Latest Comment: Janice, I think I've got a message from the code father!
Current Issue
Security Operations and IT Operations: Finding the Path to Collaboration
A wide gulf has emerged between SOC and NOC teams that's keeping both of them from assuring the confidentiality, integrity, and availability of IT systems. Here's how experts think it should be bridged.
Flash Poll
New Best Practices for Secure App Development
New Best Practices for Secure App Development
The transition from DevOps to SecDevOps is combining with the move toward cloud computing to create new challenges - and new opportunities - for the information security team. Download this report, to learn about the new best practices for secure application development.
Slideshows
Twitter Feed
Dark Reading - Bug Report
Bug Report
Enterprise Vulnerabilities
From DHS/US-CERT's National Vulnerability Database
CVE-2017-0290
Published: 2017-05-09
NScript in mpengine in Microsoft Malware Protection Engine with Engine Version before 1.1.13704.0, as used in Windows Defender and other products, allows remote attackers to execute arbitrary code or cause a denial of service (type confusion and application crash) via crafted JavaScript code within ...

CVE-2016-10369
Published: 2017-05-08
unixsocket.c in lxterminal through 0.3.0 insecurely uses /tmp for a socket file, allowing a local user to cause a denial of service (preventing terminal launch), or possibly have other impact (bypassing terminal access control).

CVE-2016-8202
Published: 2017-05-08
A privilege escalation vulnerability in Brocade Fibre Channel SAN products running Brocade Fabric OS (FOS) releases earlier than v7.4.1d and v8.0.1b could allow an authenticated attacker to elevate the privileges of user accounts accessing the system via command line interface. With affected version...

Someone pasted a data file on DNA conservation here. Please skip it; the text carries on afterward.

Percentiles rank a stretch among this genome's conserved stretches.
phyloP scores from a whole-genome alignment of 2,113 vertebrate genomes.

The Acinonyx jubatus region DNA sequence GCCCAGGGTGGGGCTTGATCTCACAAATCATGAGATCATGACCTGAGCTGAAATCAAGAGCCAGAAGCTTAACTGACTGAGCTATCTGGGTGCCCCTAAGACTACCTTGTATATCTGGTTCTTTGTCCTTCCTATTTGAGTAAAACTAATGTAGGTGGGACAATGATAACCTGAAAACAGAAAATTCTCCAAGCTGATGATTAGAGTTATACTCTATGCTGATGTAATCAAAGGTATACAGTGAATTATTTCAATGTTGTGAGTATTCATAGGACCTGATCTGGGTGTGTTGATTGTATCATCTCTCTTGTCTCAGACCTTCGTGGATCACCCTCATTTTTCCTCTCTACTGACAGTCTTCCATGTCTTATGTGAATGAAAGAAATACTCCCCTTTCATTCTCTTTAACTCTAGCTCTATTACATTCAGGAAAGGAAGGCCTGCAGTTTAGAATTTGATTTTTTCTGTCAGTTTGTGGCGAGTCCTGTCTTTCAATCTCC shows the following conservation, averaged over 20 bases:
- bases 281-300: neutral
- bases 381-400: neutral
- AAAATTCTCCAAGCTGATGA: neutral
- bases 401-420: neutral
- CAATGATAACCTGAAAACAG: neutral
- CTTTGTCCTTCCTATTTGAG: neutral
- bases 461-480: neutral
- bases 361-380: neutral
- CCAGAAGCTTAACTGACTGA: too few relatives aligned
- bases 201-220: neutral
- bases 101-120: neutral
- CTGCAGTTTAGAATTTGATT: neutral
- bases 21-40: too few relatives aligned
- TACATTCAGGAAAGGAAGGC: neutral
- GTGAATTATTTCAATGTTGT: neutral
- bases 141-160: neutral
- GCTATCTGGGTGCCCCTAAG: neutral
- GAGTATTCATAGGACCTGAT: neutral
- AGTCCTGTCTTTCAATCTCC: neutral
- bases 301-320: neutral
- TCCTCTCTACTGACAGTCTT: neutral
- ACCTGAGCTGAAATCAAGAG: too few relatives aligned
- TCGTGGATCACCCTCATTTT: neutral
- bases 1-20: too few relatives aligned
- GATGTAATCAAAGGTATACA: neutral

CVE-2016-8209
Published: 2017-05-08
Improper checks for unusual or exceptional conditions in Brocade NetIron 05.8.00 and later releases up to and including 06.1.00, when the Management Module is continuously scanned on port 22, may allow attackers to cause a denial of service (crash and reload) of the management module.

CVE-2017-0890
Published: 2017-05-08
Nextcloud Server before 11.0.3 is vulnerable to an inadequate escaping leading to a XSS vulnerability in the search module. To be exploitable a user has to write or paste malicious content into the search dialogue.

Dark Reading Radio
Archived Dark Reading Radio
In past years, security researchers have discovered ways to hack cars, medical devices, automated teller machines, and many other targets. Dark Reading Executive Editor Kelly Jackson Higgins hosts researcher Samy Kamkar and Levi Gundert, vice president of threat intelligence at Recorded Future, to discuss some of 2016's most unusual and creative hacks by white hats, and what these new vulnerabilities might mean for the coming year.